Worldwide, the most dramatic aging is projected to take place in low and middle-income countries. Traditional family-based care for the elderly has broken down in many developing countries without adequate formal mechanisms to take its place. For the elderly, inadequate transfers from either formal pension systems or from informal family and community transfers can severely reduce their ability to cope with illness or poor nutrition. In low-income countries, only one in nine workers contribute to a pension program. This proportion has remained stagnant for decades, affecting their ability to receive adequate pension benefits.
Public spending on pensions also tends to be regressive, being concentrated on a very small proportion of workers. Too often, the cost of paying for pensions crowds out spending on other deserving programs--- such as health or education programs-- and when payments exceed contribution revenues, cross-subsidies are required from broadly based taxes, such as a value-added tax. In middle-income countries, large gaps in pension coverage exist among lower-income, informal sector workers. This is compounded by demographic pressures straining the ability of pension systems to finance benefits. This is particularly true in transition economies in Eastern Europe and the former Soviet Union, where pension spending is frequently the largest government expenditure, as well as a major source of fiscal deficits, and accelerated aging has reduced the number of younger workers supporting older workers that need pension coverage.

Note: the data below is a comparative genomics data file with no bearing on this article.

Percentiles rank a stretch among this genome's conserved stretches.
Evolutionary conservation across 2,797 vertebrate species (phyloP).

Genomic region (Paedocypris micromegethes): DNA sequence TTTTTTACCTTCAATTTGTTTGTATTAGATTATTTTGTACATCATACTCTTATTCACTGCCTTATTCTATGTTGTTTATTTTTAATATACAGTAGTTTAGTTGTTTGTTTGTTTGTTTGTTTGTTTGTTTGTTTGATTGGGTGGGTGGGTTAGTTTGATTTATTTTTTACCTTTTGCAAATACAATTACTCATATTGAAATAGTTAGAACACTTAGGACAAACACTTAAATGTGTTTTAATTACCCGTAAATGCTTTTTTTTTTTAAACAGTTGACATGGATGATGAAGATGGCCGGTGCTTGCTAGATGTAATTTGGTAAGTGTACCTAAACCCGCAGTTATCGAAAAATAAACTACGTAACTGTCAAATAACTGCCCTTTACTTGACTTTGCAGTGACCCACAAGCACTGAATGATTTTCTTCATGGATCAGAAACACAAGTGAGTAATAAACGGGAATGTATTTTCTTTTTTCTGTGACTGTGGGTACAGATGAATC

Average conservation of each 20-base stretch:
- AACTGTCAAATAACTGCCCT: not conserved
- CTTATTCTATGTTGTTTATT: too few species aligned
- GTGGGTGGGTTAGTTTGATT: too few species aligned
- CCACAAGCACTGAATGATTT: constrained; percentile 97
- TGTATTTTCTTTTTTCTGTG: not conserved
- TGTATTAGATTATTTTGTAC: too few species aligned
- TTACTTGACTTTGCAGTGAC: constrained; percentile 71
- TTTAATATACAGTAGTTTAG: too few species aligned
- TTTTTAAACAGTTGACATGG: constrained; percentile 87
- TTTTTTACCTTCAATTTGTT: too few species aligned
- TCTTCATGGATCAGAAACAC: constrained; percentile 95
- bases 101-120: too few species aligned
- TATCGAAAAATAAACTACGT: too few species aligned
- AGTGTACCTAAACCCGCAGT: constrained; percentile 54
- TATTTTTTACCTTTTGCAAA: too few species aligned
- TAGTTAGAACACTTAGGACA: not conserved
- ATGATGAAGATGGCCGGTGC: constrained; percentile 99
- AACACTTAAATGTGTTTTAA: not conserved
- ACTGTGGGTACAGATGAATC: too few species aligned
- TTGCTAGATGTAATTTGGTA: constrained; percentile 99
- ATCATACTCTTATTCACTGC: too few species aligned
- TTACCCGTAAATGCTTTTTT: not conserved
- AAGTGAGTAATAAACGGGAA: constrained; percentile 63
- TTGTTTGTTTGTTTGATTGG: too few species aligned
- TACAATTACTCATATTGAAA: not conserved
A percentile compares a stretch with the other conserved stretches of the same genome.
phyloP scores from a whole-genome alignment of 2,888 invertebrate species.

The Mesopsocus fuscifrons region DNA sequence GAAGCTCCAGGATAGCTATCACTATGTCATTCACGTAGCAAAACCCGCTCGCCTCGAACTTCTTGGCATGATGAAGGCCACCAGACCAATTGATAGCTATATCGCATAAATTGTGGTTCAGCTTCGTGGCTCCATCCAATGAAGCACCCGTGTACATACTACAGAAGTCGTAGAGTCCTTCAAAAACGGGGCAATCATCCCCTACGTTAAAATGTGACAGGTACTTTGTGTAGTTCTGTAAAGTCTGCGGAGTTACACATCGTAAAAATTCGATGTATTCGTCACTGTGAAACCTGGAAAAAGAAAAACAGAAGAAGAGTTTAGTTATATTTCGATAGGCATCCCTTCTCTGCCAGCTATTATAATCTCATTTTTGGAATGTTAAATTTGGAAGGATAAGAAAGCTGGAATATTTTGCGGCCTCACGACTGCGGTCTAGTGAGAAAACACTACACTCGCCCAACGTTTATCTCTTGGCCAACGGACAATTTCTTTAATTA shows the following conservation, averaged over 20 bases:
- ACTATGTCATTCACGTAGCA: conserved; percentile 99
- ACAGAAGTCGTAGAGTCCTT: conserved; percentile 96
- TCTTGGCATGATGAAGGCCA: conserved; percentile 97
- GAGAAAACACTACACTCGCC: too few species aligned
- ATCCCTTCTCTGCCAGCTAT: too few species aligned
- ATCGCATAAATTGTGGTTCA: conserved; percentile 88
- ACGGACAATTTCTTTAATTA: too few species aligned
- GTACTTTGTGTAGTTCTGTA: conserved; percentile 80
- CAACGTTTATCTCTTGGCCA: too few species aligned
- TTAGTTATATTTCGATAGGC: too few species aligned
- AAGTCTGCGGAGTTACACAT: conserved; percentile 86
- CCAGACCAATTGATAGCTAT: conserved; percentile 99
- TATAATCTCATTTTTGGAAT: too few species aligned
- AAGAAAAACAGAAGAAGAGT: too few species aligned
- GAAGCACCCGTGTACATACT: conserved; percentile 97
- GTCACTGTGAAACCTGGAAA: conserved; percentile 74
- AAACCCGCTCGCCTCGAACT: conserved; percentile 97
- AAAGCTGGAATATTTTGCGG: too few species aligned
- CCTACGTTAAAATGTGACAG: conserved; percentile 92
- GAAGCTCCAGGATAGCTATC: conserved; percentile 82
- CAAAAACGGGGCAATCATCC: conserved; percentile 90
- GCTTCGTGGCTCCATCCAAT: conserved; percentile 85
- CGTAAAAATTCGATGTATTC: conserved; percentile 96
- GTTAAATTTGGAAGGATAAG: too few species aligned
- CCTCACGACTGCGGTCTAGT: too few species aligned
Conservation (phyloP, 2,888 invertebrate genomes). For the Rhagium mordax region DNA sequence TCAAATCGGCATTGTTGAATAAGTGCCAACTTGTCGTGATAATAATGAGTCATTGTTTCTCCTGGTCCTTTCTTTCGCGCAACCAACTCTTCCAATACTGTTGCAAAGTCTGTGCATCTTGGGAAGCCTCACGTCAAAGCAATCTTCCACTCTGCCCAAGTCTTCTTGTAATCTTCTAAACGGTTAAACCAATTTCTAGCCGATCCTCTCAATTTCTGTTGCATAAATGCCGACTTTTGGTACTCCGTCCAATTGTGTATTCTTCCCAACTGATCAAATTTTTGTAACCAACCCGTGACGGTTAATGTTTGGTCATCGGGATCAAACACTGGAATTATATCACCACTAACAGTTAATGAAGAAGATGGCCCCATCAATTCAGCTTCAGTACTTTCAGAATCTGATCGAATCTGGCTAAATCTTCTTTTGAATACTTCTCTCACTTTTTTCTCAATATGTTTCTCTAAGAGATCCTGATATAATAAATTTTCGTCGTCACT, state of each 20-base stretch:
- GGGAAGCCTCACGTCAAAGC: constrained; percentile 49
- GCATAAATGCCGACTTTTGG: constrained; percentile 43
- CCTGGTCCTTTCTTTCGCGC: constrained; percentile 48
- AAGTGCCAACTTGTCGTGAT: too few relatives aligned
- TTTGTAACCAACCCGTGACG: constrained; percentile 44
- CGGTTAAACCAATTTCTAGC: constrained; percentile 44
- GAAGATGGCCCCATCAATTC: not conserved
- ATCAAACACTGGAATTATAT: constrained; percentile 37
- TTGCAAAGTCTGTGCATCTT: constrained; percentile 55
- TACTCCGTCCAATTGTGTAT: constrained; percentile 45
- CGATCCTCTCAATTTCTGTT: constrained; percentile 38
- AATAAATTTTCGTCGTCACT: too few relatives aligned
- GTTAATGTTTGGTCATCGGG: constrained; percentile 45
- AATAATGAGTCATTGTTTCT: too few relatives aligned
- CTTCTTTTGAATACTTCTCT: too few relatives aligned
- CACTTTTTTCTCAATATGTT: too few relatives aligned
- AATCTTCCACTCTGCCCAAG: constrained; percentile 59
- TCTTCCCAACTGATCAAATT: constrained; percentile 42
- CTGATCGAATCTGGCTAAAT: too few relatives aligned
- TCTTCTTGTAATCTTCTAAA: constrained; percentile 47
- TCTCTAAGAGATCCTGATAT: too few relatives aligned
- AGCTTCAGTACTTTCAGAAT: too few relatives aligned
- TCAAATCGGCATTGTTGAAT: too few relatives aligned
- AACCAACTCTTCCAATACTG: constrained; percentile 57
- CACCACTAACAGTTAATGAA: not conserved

The World Bank is in a unique position to take intellectual leadership and collaborate with various development partners in building strong pension systems in developing countries. The Bank has been involved in pension reform in more than 90 countries and provided financial support for reform to more than 70 countries.